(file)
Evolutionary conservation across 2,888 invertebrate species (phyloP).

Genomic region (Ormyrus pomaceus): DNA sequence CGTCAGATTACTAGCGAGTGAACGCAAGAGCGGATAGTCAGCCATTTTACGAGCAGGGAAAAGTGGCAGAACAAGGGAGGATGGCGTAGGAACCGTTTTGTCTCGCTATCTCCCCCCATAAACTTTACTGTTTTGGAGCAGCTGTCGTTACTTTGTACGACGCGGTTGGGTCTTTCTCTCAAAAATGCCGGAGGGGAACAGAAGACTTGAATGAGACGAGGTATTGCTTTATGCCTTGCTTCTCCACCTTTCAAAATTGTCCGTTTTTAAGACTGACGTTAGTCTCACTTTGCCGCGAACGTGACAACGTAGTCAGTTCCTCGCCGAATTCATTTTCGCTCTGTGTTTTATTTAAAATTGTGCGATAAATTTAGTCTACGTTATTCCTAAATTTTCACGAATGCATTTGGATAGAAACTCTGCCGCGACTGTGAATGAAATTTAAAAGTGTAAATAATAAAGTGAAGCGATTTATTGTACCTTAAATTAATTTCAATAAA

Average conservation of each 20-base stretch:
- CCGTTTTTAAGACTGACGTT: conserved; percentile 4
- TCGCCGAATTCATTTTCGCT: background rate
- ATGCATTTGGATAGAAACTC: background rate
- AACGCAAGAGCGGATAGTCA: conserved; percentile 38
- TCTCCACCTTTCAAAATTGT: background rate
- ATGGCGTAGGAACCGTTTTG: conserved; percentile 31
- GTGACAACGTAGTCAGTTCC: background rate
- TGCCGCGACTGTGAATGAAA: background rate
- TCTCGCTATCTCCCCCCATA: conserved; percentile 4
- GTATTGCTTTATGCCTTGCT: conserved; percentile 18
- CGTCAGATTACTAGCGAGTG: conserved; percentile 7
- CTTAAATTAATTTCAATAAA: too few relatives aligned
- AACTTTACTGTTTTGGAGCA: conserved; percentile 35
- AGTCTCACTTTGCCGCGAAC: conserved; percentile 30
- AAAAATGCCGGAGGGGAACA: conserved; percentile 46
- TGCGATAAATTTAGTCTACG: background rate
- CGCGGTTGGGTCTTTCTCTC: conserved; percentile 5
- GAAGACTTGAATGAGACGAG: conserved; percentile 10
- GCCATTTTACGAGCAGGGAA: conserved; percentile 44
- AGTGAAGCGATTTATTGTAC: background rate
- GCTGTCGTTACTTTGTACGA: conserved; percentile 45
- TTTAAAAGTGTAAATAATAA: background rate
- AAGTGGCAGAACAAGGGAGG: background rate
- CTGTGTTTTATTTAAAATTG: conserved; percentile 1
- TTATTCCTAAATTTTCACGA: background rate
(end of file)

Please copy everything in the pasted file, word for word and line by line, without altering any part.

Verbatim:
Evolutionary conservation across 2,888 invertebrate species (phyloP).

Genomic region (Ormyrus pomaceus): DNA sequence CGTCAGATTACTAGCGAGTGAACGCAAGAGCGGATAGTCAGCCATTTTACGAGCAGGGAAAAGTGGCAGAACAAGGGAGGATGGCGTAGGAACCGTTTTGTCTCGCTATCTCCCCCCATAAACTTTACTGTTTTGGAGCAGCTGTCGTTACTTTGTACGACGCGGTTGGGTCTTTCTCTCAAAAATGCCGGAGGGGAACAGAAGACTTGAATGAGACGAGGTATTGCTTTATGCCTTGCTTCTCCACCTTTCAAAATTGTCCGTTTTTAAGACTGACGTTAGTCTCACTTTGCCGCGAACGTGACAACGTAGTCAGTTCCTCGCCGAATTCATTTTCGCTCTGTGTTTTATTTAAAATTGTGCGATAAATTTAGTCTACGTTATTCCTAAATTTTCACGAATGCATTTGGATAGAAACTCTGCCGCGACTGTGAATGAAATTTAAAAGTGTAAATAATAAAGTGAAGCGATTTATTGTACCTTAAATTAATTTCAATAAA

Average conservation of each 20-base stretch:
- CCGTTTTTAAGACTGACGTT: conserved; percentile 4
- TCGCCGAATTCATTTTCGCT: background rate
- ATGCATTTGGATAGAAACTC: background rate
- AACGCAAGAGCGGATAGTCA: conserved; percentile 38
- TCTCCACCTTTCAAAATTGT: background rate
- ATGGCGTAGGAACCGTTTTG: conserved; percentile 31
- GTGACAACGTAGTCAGTTCC: background rate
- TGCCGCGACTGTGAATGAAA: background rate
- TCTCGCTATCTCCCCCCATA: conserved; percentile 4
- GTATTGCTTTATGCCTTGCT: conserved; percentile 18
- CGTCAGATTACTAGCGAGTG: conserved; percentile 7
- CTTAAATTAATTTCAATAAA: too few relatives aligned
- AACTTTACTGTTTTGGAGCA: conserved; percentile 35
- AGTCTCACTTTGCCGCGAAC: conserved; percentile 30
- AAAAATGCCGGAGGGGAACA: conserved; percentile 46
- TGCGATAAATTTAGTCTACG: background rate
- CGCGGTTGGGTCTTTCTCTC: conserved; percentile 5
- GAAGACTTGAATGAGACGAG: conserved; percentile 10
- GCCATTTTACGAGCAGGGAA: conserved; percentile 44
- AGTGAAGCGATTTATTGTAC: background rate
- GCTGTCGTTACTTTGTACGA: conserved; percentile 45
- TTTAAAAGTGTAAATAATAA: background rate
- AAGTGGCAGAACAAGGGAGG: background rate
- CTGTGTTTTATTTAAAATTG: conserved; percentile 1
- TTATTCCTAAATTTTCACGA: background rate